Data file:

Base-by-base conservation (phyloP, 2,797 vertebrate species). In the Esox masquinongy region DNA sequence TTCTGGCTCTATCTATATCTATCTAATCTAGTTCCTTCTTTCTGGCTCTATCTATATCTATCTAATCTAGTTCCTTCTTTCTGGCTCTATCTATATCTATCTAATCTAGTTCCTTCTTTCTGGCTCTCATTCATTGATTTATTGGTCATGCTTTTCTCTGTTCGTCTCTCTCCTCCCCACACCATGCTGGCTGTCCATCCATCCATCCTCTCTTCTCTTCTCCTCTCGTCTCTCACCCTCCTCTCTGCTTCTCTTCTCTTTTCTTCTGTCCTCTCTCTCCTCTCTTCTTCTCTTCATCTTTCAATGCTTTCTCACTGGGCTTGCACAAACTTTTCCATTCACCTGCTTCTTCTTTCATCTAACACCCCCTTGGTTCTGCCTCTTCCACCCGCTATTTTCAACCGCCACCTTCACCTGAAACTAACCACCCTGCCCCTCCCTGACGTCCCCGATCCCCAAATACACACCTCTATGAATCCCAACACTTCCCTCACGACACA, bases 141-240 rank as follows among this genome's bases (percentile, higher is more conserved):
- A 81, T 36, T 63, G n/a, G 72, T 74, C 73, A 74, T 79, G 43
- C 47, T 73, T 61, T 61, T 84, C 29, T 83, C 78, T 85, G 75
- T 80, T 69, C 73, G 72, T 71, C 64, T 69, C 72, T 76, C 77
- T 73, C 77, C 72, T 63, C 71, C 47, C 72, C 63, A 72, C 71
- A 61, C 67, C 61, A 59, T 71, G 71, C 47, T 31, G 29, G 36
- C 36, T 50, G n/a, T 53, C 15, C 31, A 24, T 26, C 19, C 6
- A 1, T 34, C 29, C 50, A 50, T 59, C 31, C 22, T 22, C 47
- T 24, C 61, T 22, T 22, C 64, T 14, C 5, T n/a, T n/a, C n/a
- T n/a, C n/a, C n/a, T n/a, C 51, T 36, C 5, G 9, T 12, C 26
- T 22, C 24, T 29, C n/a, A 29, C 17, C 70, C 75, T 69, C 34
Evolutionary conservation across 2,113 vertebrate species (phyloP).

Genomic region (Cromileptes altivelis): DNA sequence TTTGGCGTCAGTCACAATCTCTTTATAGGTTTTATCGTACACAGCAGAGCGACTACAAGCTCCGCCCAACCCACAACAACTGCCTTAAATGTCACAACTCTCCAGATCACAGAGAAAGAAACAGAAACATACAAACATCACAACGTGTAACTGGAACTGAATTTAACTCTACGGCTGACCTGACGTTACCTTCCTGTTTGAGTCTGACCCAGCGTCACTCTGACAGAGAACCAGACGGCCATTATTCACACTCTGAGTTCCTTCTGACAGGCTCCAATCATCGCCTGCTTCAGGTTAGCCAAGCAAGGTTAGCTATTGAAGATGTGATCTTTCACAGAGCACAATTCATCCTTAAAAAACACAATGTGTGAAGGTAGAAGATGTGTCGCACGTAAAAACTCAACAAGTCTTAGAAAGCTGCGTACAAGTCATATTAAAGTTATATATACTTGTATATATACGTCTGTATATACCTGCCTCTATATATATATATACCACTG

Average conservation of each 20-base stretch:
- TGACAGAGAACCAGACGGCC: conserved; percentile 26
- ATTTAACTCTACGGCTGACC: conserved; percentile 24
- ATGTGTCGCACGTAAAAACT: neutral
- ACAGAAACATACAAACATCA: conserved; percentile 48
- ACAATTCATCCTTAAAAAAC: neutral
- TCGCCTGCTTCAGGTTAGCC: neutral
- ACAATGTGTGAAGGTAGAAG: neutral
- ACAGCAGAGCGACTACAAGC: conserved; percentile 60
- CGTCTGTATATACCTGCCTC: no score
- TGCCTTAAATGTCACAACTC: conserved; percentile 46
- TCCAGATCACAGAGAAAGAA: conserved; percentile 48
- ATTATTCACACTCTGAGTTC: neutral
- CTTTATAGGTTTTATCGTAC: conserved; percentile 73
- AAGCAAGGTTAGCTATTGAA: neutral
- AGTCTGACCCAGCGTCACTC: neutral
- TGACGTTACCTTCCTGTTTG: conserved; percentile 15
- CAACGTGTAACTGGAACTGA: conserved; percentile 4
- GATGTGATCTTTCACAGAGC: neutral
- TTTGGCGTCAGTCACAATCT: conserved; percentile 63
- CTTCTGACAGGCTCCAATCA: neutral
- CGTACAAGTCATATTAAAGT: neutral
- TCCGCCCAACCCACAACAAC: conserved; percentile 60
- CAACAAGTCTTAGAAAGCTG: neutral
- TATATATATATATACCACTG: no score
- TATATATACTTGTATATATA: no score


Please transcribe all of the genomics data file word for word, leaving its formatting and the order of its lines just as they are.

Base-by-base conservation (phyloP, 2,797 vertebrate species). In the Esox masquinongy region DNA sequence TTCTGGCTCTATCTATATCTATCTAATCTAGTTCCTTCTTTCTGGCTCTATCTATATCTATCTAATCTAGTTCCTTCTTTCTGGCTCTATCTATATCTATCTAATCTAGTTCCTTCTTTCTGGCTCTCATTCATTGATTTATTGGTCATGCTTTTCTCTGTTCGTCTCTCTCCTCCCCACACCATGCTGGCTGTCCATCCATCCATCCTCTCTTCTCTTCTCCTCTCGTCTCTCACCCTCCTCTCTGCTTCTCTTCTCTTTTCTTCTGTCCTCTCTCTCCTCTCTTCTTCTCTTCATCTTTCAATGCTTTCTCACTGGGCTTGCACAAACTTTTCCATTCACCTGCTTCTTCTTTCATCTAACACCCCCTTGGTTCTGCCTCTTCCACCCGCTATTTTCAACCGCCACCTTCACCTGAAACTAACCACCCTGCCCCTCCCTGACGTCCCCGATCCCCAAATACACACCTCTATGAATCCCAACACTTCCCTCACGACACA, bases 141-240 rank as follows among this genome's bases (percentile, higher is more conserved):
- A 81, T 36, T 63, G n/a, G 72, T 74, C 73, A 74, T 79, G 43
- C 47, T 73, T 61, T 61, T 84, C 29, T 83, C 78, T 85, G 75
- T 80, T 69, C 73, G 72, T 71, C 64, T 69, C 72, T 76, C 77
- T 73, C 77, C 72, T 63, C 71, C 47, C 72, C 63, A 72, C 71
- A 61, C 67, C 61, A 59, T 71, G 71, C 47, T 31, G 29, G 36
- C 36, T 50, G n/a, T 53, C 15, C 31, A 24, T 26, C 19, C 6
- A 1, T 34, C 29, C 50, A 50, T 59, C 31, C 22, T 22, C 47
- T 24, C 61, T 22, T 22, C 64, T 14, C 5, T n/a, T n/a, C n/a
- T n/a, C n/a, C n/a, T n/a, C 51, T 36, C 5, G 9, T 12, C 26
- T 22, C 24, T 29, C n/a, A 29, C 17, C 70, C 75, T 69, C 34
Evolutionary conservation across 2,113 vertebrate species (phyloP).

Genomic region (Cromileptes altivelis): DNA sequence TTTGGCGTCAGTCACAATCTCTTTATAGGTTTTATCGTACACAGCAGAGCGACTACAAGCTCCGCCCAACCCACAACAACTGCCTTAAATGTCACAACTCTCCAGATCACAGAGAAAGAAACAGAAACATACAAACATCACAACGTGTAACTGGAACTGAATTTAACTCTACGGCTGACCTGACGTTACCTTCCTGTTTGAGTCTGACCCAGCGTCACTCTGACAGAGAACCAGACGGCCATTATTCACACTCTGAGTTCCTTCTGACAGGCTCCAATCATCGCCTGCTTCAGGTTAGCCAAGCAAGGTTAGCTATTGAAGATGTGATCTTTCACAGAGCACAATTCATCCTTAAAAAACACAATGTGTGAAGGTAGAAGATGTGTCGCACGTAAAAACTCAACAAGTCTTAGAAAGCTGCGTACAAGTCATATTAAAGTTATATATACTTGTATATATACGTCTGTATATACCTGCCTCTATATATATATATACCACTG

Average conservation of each 20-base stretch:
- TGACAGAGAACCAGACGGCC: conserved; percentile 26
- ATTTAACTCTACGGCTGACC: conserved; percentile 24
- ATGTGTCGCACGTAAAAACT: neutral
- ACAGAAACATACAAACATCA: conserved; percentile 48
- ACAATTCATCCTTAAAAAAC: neutral
- TCGCCTGCTTCAGGTTAGCC: neutral
- ACAATGTGTGAAGGTAGAAG: neutral
- ACAGCAGAGCGACTACAAGC: conserved; percentile 60
- CGTCTGTATATACCTGCCTC: no score
- TGCCTTAAATGTCACAACTC: conserved; percentile 46
- TCCAGATCACAGAGAAAGAA: conserved; percentile 48
- ATTATTCACACTCTGAGTTC: neutral
- CTTTATAGGTTTTATCGTAC: conserved; percentile 73
- AAGCAAGGTTAGCTATTGAA: neutral
- AGTCTGACCCAGCGTCACTC: neutral
- TGACGTTACCTTCCTGTTTG: conserved; percentile 15
- CAACGTGTAACTGGAACTGA: conserved; percentile 4
- GATGTGATCTTTCACAGAGC: neutral
- TTTGGCGTCAGTCACAATCT: conserved; percentile 63
- CTTCTGACAGGCTCCAATCA: neutral
- CGTACAAGTCATATTAAAGT: neutral
- TCCGCCCAACCCACAACAAC: conserved; percentile 60
- CAACAAGTCTTAGAAAGCTG: neutral
- TATATATATATATACCACTG: no score
- TATATATACTTGTATATATA: no score